We need your help now

Support from readers like you keeps The Journal open.

You are visiting us because we have something you value. Independent, unbiased news that tells the truth. Advertising revenue goes some way to support our mission, but this year it has not been enough.

If you've seen value in our reporting, please contribute what you can, so we can continue to produce accurate and meaningful journalism. For everyone who needs it.

Micheál Martin and Chris Heaton-Harris during the British-Irish Intergovernmental Conference last November. PA Images

UK says Tánaiste 'confirmed' no gardaí will be sent to border for migration checks

Tánaiste Micheál Martin had a ‘constructive phone call’ with Northern Ireland Secretary Chris Heaton-Harris last night.

THE IRISH GOVERNMENT has “confirmed” there will be no gardaí deployed to the border with the North, according to a statement from the Northern Ireland Office (NIO).

Tánaiste Micheál Martin had a ‘constructive phone call’ with Northern Ireland Secretary Chris Heaton-Harris last night, amid diplomatic tensions after Dublin said there had been an upsurge in asylum seekers crossing the border following the passing of the UK’s Safety of Rwanda Act.

Concern was raised after Justice Minister Helen McEntee said her department was planning to make 100 additional police officers available for “frontline enforcement work”.

While Dublin insisted these gardaí would not be “assigned to physically police the border with Northern Ireland”, UK Prime Minister Rishi Sunak told the Commons yesterday he wanted “urgent clarification” that there would be no disruption or checkpoints near the border.

The issue continued to dominate last night, including at the Fianna Fáil parliamentary party meeting, where Martin noted the challenges it was creating for the State, the party’s politicians and local communities.

In a statement yesterday evening, the NIO said Heaton-Harris had a “constructive phone call” about illegal migration with the Tánaiste.

It said:

The Tanaiste confirmed that there will be no deployment of officers from An Garda Siochana (Irish police) to the Northern Ireland/Ireland border and that the Irish Government shared a steadfast commitment to securing the external border of the Common Travel Area.

Another focal point of the diplomatic row centred on Dublin passing emergency legislation to deem the UK as a “safe country” for the return of asylum seekers.

Both governments have acknowledged the existence of an “operational agreement” which provides for the reciprocal return of asylum seekers between the UK and Ireland, but Downing Street has said it contains no legal obligations to accept them.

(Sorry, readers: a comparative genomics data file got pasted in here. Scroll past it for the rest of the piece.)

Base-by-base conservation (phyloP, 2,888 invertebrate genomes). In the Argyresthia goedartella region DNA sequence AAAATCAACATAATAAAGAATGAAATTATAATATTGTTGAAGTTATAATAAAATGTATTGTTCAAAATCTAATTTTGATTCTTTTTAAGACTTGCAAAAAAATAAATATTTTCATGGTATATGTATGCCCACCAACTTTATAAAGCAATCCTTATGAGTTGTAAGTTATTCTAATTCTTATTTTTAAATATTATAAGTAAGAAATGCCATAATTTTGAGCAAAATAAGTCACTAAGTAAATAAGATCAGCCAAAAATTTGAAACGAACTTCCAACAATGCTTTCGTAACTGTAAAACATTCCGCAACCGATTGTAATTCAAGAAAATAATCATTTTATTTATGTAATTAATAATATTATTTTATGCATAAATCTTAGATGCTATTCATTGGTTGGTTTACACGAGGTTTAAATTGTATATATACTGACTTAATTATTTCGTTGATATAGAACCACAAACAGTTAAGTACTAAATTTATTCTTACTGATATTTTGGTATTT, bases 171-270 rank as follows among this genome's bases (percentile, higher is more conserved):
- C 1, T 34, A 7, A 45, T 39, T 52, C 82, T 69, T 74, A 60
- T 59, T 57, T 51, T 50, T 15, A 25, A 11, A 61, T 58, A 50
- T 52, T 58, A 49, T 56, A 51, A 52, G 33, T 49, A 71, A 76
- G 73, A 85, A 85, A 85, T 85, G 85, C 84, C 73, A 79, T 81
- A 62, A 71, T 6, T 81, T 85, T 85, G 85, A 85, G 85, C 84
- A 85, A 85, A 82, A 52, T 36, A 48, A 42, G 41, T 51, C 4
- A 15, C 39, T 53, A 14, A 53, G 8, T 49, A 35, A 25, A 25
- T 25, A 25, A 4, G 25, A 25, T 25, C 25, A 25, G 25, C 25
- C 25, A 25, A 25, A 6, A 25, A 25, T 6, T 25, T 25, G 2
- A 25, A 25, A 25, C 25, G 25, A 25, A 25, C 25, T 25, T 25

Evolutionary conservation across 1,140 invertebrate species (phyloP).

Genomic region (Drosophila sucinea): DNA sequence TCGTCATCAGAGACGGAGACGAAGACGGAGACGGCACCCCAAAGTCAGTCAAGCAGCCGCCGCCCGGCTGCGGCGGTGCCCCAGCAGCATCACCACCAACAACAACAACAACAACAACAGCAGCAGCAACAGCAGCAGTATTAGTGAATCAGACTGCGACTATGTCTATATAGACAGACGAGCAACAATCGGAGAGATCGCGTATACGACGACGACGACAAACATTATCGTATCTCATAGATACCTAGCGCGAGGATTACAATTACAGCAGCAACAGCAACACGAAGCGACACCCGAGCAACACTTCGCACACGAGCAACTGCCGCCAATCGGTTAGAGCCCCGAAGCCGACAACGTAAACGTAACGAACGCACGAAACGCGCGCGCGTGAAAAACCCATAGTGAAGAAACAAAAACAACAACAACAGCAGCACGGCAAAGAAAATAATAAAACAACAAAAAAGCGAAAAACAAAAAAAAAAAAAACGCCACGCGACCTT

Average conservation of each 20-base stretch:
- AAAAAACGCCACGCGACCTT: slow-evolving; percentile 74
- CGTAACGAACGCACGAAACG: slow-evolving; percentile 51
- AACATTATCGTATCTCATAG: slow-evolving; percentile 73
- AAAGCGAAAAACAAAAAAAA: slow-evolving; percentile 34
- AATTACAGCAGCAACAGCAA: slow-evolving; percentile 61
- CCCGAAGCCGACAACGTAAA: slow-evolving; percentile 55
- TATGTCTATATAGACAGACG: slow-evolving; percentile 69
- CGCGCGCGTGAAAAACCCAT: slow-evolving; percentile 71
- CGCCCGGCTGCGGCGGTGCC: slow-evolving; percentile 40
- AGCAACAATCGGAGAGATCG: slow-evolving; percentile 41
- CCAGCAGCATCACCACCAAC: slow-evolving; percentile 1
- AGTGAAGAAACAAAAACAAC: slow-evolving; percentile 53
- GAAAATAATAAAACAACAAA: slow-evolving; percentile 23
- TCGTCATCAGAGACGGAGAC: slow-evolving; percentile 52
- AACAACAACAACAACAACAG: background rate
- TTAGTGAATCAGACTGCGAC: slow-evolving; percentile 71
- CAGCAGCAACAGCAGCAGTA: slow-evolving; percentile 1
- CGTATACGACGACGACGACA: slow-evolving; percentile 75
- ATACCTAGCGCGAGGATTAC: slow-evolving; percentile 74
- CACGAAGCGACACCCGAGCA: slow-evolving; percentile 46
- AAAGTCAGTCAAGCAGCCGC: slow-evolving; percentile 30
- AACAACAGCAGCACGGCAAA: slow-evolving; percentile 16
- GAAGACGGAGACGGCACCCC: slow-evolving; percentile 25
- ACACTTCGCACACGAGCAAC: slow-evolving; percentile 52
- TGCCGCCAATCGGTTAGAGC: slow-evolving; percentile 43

Sunak said he was “not interested” in a returns deal if the European Union did not allow the UK to send back asylum seekers who had crossed the English Channel from France.

‘Covid-style response’ to migration

Martin reiterated the need for the government to handle the issue at last night’s Fianna Fáil parliamentary meeting, saying that it was creating significant challenges for the State, the party’s politicians and local communities.

Martin said he wanted to see a ‘Covid style response’ to manage the communication and engagement with communities, saying that improvement was needed on all fronts. He wants to see a Covid style response.

It’s understood that Martin told TDs and senators that political slogans or promises won’t solve the issue and further cooperation on an international level and working with our EU partners could be the only solution.

This included the strengthening procedures and processes, the enhancement to the EU screening systems will help process applications faster, which is one of the keyways deal with the situation.

embedded276029585 Rishi Sunak said there must be ‘no cherry-picking of important international agreements’. Yui Mok / PA Yui Mok / PA / PA

In a softening of language, the statement from the NIO on Wednesday concluded: “The Secretary of State reiterated that the UK will not accept any readmissions or returns arrangements that are not in our interest.”

The phone call came after Sunak said the Irish Government “must uphold its promises” to avoid a hard border on the island of Ireland and avoid setting up checkpoints to prevent asylum seekers entering the country.

Answering questions in the Commons, Sunak said ministers were seeking “urgent clarification that there will be no disruption or police checkpoints at or near the border”.

He added: “Now, it’s no surprise that our robust approach to illegal migration is providing a deterrent but the answer is not sending police to villages in Donegal. It’s to work with us in partnership to strengthen our external borders all around the common travel area that we share.”

With reporting by PA and Christina Finn

Readers like you are keeping these stories free for everyone...
A mix of advertising and supporting contributions helps keep paywalls away from valuable information like this article. Over 5,000 readers like you have already stepped up and support us with a monthly payment or a once-off donation.